You’re all set. Your walking holiday is booked and all you need to do is to pack your bags. So what should you bring?
The most important is footwear. There are no mountains to climb on this long-distance walk so a pair of lightweight boots will do you fine. Make sure you’ve done a few miles in them first!
Trainers are fine once you are downstream of Hampton Court; but elsewhere the ground can be muddy in places so waterproof boots are necessary.
Bless those cotton socks!
Almost as important as boots, are socks. And, no, cotton socks are not recommended as they hold mositure (sweat) next to the skin which, when combined with the inevitable friction caused by 25,000 steps, will cause blisters. Recommended are a thin pair of merino wool socks with a second thicker pair of woollen socks on top. These socks have “wicking” capabilities, which draws moisture away from the skin.
To Compeed or not to Compeed. That is the question.
And what to carry if the dreaded blisters appear? Certainly a small first aid kit is required with the usual sticking plasters and pain relievers. But for blisters, you might try Compeed. It’s a special plaster that absorbs body fluids to create a cushion for the blister. It seals the blister and prevents the blister from developing. Opinion, however, appears to be divided. Some swear by them. Others argue that they’re hard to keep in position and end up ruining your socks. They would advocate applying tape zinc oxide tape (Leukoplast) over the wound instead. Whatever your preference you will need some small scissors to cut tape with as well as nail scissors, and vaseline to rub on your toes.
If you are walking between April and October, the weather will be warm and there is no need for many layers of clothing. See our temperature chart. However, you can expect rain so be prepared for that with a good waterproof jacket and some lightweight overtrousers which most people will avoid putting on unless absolutely necessary. An alternative to overtrousers is a rain kilt: easy to put on and take off. Or you could try sheltering through the worst of the rain. It never rains hard for long down here. By the way, we did once see a lady walk the Dales Way with an umbrella.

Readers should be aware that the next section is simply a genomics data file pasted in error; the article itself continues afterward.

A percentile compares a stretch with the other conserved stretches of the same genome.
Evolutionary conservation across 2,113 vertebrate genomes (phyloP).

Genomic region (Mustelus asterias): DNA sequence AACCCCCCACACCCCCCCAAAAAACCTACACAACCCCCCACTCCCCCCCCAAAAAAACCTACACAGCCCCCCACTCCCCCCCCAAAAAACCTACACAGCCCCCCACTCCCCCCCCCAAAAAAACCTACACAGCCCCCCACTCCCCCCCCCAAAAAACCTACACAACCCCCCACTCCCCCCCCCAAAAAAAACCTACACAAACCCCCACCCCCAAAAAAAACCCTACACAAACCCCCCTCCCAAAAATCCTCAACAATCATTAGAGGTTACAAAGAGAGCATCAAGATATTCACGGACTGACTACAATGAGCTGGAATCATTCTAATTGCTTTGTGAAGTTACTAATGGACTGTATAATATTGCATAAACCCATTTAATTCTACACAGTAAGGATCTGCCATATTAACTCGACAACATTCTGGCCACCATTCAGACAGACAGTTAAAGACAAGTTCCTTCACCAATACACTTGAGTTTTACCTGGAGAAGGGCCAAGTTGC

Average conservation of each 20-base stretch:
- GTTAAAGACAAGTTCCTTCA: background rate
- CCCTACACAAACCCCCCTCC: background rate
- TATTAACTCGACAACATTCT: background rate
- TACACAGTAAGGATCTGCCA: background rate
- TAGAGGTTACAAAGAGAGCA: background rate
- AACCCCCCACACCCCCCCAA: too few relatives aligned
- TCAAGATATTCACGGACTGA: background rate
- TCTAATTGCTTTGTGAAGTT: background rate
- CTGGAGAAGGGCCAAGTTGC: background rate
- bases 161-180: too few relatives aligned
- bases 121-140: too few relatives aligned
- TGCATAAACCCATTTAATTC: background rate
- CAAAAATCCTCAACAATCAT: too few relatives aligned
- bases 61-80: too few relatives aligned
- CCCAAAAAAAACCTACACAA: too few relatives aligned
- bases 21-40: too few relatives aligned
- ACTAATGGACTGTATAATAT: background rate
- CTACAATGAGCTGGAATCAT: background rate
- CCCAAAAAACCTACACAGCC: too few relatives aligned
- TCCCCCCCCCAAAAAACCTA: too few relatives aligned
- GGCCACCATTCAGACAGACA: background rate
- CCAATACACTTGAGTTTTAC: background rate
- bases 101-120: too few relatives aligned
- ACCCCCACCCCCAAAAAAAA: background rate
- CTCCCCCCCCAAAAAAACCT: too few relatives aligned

Walking in winter is a different proposition. It may be cold; it may be wet; it may be both! So dress for the cold and certainly wear boots. You might even need to bring wellies as many parts of the Thames Path are prone to flooding.
Maps and Gadgets
First off, you won’t need a compass on the Thames Path. You are never far from the river and it can be your guide.
You will, however, need a map. Although well sign-posted the Path does move away from the river at times, as well as crossing to the other side on multiple occasions. It’s therefore very useful to have a map. A 1:25,000 OS is recommended. If you purchased a paper version you would need around 8 maps. For £24 (about the price of 3 maps) you can get online access for a year. This includes the OS app which will show your position even if you are in airplane mode (which you might want to do to be completely relaxed). If you’re worried about running out of battery, you can print the maps before hand.
Of course, if you’ve booked a package with Walk The Thames, you’ll get the free Cicerone guide written by Leigh Hatts which comes with a 1:25,000 OS strip map.
Finally, a set of headphones for those moments (there will be some!) when you feel you need some inspiration. Make sure you have a motivational playlist ready! And a battery pack just in case you find yourself running out.
A hat and sun cream are highly recommended as a few hours, even under our English sun, can do you some damage.
Consider bringing swimwear. The Thames is remarkably clean especially upstream (check out our blog) and, on a hot day, you might be envious of bathers. However, be careful. There can be very strong currents.
Try to set off with 1.5-2 litres per person of water. There are pubs and cafes which will fill up your water bottle along the way. Also, some of the locks offer a drinking water tap. These are all marked on our route planner. You will never do a full day’s walk without passing one.
If you are using Walk The Thames, your luggage will have arrived before you. So you can afford to have a nice set of clothes to change into when you reach your accommodation. And they don’t need to be lightweight!
You might, of course, want a book to read as you sit out in the garden as the sun starts to set. Check out our blog on the Literary Thames.
Well don’t worry. So long as you’re using our baggage service just let us know what you need and we’ll drop it off with your next bag drop.